Friday, January 16, 2015

JANUARY 15, 2015

Sharon Palmeri, Beverly Stanislawski, Katherine Flotz, Sharon Buckman, Paul Mulligan, Bob Moulesong, George Miga, Mary Ellen Beecher, Mike Musak, Janice Beier

Joyce Hicks, Lisa Groszak, David Wilgus, Mary Lu Cowley, Mary Hassen, Olga Zulich, Tom Saine, Robert Philpot, Christine Wilgus


A vote of approval for the November 19, 2014 meeting was first given by Bob Moulesong and seconded by Katherine Flotz.


SHARON PALMERI led a discussion regarding the rising expenses for Write-on Hoosiers, especially concerning the Write Celebration Gala.  A vote of approval for raising the annual dues from $15.00 to $20.00 was first given by Paul Mulligan, and seconded by Bob Moulesong. It was mentioned that this would be approximately equal dollar a meeting.

KATHERINE FLOTZ distributed her self-addressed envelopes to members so dues can be received by the end of Februrary.


MARY ELLEN BEECHER read two pages of her memoir, Out of Control.  In this part of her memoir, her son Michael finally confessed to being the driver of a stolen car that had been caught driving too fast around their lakeside property.  Although they took care of the expenses that were incurred, Mary Ellen was informed that the owner of the car was pressing charges and that there was a possibility they would lose the leasehold of their lake property.

BOB MOULESONG read four pages of the conclusion of his short story, “Flower Moon.”  After the long awaited conclusion, members discovered that Rhonda’s anonymous admirer was another woman who had been watching her on a train ride they had taken together.  After meeting her for dinner, followed by drinks containing a vile of strange brew, Rhonda decided the beautiful foreign lady named Katrina wasn’t so bad after all -- even though she was a vampire.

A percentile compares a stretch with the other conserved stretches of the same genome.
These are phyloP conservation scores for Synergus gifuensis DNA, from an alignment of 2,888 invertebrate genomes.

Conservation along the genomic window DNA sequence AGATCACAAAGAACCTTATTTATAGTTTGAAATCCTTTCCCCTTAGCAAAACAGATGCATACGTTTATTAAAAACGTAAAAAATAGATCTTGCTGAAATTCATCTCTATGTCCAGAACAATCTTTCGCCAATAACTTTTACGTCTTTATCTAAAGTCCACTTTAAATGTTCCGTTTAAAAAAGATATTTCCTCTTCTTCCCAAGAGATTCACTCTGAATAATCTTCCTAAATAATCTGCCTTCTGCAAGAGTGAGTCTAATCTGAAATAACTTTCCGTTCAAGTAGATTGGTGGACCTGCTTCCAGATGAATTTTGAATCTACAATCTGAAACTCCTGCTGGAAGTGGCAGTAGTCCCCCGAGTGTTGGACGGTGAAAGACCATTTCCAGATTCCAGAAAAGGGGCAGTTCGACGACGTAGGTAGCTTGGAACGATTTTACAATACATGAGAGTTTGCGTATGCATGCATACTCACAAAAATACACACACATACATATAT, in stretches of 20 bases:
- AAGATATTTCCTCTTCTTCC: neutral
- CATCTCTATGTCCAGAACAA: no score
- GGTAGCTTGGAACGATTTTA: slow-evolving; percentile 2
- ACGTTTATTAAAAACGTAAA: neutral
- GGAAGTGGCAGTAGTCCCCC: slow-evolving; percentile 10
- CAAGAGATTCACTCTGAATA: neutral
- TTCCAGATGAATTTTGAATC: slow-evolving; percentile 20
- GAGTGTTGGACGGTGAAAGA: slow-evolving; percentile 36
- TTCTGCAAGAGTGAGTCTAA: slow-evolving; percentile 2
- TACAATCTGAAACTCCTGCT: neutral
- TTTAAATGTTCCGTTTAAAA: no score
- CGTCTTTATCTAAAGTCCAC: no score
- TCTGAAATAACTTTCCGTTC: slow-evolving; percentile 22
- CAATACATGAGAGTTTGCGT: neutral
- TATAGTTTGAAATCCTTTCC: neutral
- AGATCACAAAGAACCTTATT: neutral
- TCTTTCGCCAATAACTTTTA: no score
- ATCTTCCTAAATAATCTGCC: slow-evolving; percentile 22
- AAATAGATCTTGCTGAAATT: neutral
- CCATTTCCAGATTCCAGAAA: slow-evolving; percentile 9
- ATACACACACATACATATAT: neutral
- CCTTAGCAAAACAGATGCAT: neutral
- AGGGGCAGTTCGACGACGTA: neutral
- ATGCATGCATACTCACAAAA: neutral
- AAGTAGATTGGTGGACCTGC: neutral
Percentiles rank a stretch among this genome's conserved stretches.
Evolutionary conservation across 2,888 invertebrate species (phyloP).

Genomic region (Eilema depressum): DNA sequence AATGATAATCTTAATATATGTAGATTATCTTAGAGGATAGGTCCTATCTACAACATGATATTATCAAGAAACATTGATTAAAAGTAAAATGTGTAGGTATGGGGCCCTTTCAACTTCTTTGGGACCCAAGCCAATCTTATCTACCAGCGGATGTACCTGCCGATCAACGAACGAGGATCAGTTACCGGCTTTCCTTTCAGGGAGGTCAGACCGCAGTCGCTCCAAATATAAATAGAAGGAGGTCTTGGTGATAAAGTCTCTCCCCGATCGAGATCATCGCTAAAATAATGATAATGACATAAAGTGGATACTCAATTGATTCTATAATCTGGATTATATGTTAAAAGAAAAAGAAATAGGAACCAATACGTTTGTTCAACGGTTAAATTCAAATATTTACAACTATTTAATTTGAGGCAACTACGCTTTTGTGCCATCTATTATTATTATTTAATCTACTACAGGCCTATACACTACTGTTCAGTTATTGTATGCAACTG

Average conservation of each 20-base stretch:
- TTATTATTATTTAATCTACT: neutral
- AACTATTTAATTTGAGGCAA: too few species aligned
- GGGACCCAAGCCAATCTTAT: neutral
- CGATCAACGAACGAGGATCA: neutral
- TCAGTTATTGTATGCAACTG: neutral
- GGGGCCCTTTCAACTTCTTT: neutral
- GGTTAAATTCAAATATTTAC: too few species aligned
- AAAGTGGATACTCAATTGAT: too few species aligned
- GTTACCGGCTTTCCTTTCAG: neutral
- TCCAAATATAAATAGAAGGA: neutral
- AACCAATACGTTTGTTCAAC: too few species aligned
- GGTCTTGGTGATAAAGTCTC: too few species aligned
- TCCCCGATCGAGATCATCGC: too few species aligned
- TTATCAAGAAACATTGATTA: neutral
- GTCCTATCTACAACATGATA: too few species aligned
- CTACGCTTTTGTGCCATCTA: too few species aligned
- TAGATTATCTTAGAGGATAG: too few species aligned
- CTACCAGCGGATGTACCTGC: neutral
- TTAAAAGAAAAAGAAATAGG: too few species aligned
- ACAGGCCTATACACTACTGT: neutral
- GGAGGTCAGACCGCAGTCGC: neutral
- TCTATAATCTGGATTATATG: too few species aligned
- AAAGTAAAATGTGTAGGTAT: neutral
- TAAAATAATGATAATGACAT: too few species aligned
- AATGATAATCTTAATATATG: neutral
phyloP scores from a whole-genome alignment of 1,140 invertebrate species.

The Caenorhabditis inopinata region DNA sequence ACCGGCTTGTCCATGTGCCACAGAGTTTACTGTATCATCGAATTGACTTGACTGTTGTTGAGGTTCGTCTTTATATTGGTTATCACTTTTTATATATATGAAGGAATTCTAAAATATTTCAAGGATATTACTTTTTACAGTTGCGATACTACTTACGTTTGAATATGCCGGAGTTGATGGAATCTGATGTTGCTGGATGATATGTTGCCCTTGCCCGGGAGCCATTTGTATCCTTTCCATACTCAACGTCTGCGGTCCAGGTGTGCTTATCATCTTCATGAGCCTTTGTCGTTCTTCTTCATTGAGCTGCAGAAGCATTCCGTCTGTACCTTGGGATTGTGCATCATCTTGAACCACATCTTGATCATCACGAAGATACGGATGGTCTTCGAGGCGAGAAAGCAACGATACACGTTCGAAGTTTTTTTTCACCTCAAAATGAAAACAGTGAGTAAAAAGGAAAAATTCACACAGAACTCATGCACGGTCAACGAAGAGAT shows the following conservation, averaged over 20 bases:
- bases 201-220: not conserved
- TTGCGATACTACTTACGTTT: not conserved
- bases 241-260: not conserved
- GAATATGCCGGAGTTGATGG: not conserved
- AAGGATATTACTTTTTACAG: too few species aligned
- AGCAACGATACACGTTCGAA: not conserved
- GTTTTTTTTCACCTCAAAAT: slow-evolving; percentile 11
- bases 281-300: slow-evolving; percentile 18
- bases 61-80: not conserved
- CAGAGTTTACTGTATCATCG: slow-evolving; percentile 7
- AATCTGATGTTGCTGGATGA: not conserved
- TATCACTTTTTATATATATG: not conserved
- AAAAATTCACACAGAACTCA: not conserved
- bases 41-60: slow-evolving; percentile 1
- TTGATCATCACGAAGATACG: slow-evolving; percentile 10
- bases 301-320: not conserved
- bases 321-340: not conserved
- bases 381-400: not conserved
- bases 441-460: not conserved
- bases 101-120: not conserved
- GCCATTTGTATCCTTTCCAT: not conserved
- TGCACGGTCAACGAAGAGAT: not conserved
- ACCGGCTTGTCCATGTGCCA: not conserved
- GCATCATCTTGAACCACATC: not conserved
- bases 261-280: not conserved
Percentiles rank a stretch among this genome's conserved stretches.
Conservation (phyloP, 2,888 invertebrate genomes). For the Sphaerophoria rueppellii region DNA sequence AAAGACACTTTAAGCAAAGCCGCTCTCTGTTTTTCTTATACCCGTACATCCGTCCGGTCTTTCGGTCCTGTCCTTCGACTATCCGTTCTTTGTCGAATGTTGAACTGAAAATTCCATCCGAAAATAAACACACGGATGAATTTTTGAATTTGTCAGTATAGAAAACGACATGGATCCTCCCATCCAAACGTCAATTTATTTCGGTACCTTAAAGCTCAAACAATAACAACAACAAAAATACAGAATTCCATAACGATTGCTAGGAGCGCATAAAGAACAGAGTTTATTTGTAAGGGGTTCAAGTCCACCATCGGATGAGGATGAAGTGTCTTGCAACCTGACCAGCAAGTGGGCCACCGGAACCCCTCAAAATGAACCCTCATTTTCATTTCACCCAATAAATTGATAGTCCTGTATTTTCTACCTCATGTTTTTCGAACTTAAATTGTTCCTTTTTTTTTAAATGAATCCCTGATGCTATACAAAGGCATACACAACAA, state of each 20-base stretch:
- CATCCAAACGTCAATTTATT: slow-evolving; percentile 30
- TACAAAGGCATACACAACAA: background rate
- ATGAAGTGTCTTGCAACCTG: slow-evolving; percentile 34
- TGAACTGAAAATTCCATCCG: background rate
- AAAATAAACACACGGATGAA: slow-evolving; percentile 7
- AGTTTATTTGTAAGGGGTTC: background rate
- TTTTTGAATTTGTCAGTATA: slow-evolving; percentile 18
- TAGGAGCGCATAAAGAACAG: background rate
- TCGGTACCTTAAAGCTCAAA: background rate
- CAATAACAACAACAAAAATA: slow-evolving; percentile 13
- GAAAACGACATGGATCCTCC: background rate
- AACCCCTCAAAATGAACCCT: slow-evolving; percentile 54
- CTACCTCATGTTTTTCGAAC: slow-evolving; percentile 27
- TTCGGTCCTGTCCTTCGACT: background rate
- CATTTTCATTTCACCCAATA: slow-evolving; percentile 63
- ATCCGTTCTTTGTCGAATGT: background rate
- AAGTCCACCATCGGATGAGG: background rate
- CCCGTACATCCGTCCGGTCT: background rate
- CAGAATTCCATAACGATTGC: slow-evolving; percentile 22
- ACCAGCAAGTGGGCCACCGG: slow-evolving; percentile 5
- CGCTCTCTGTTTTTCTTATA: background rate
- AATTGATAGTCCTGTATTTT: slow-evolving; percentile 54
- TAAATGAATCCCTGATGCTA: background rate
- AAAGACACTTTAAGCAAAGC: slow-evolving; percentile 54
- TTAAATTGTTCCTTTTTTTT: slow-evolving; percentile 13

BEVERLY STANISLAWSKI read her six stanza poem entitled, “Aspen Armies.”  This poem, which has been entered in a Utah state poetry contest, told of the beautiful aspen trees she has always admired. She called them “spring’s armies, clad in bleached uniforms.”

SHARON BUCKMAN read three pages of her sequel entitled, Beyond the Canopy.  In this part of the novel Max decides to return back to his normal life on the farm, only to find that his son fared much better in his absence.  His son, Harold, soon begins to find that his father has been less than truthful about where he was during his absence.

PAUL MULLIGAN continued with three pages of his novel, Be Brave – Now Die.  In this part of the novel, Carl has planned a perfect surprise 18th birthday party for his girlfriend, Darlene.  At the end of the beautiful evening, Darlene had an even bigger surprise for him by proposing marriage.  He accepted -- after re-proposing to her.

DAVE WILGUS read two pages of his contest entry entitled, “A Tribute to My Step-Mom.”  The story told of the many sacrifices she had made while raising four children, three of them not her own.  One particular Christmas stuck out in his mind as he remembered accidentally bringing down their beautiful Christmas tree with a houseful of company surrounding them.

LISA GROSZEK read her beautiful “butterfly poem” entitled, “To Those Whom I Have Loved.” Her poem, written as though it resembled a butterfly, told of her gratitude to those she loved, making her into the person she was today.

JOYCE HICKS read her short story entitled, “Stranger than Fiction.”  The story told of a woman out for a walk to help try to rid herself of writer’s block when she noticed a red roadster being driven by a silver haired man. She soon recognized the man as Roger Sterling from the TV series “Mad Men.”  The man asked her to get in, and later asked her to write a screen play he needed for the purpose of winning back his lost girlfriend, Joanie. After the screenplay diversion, she was able to return, unblocked, to her book manuscript.

The meeting was adjourned at 8:10 P.M.

Respectfully submitted: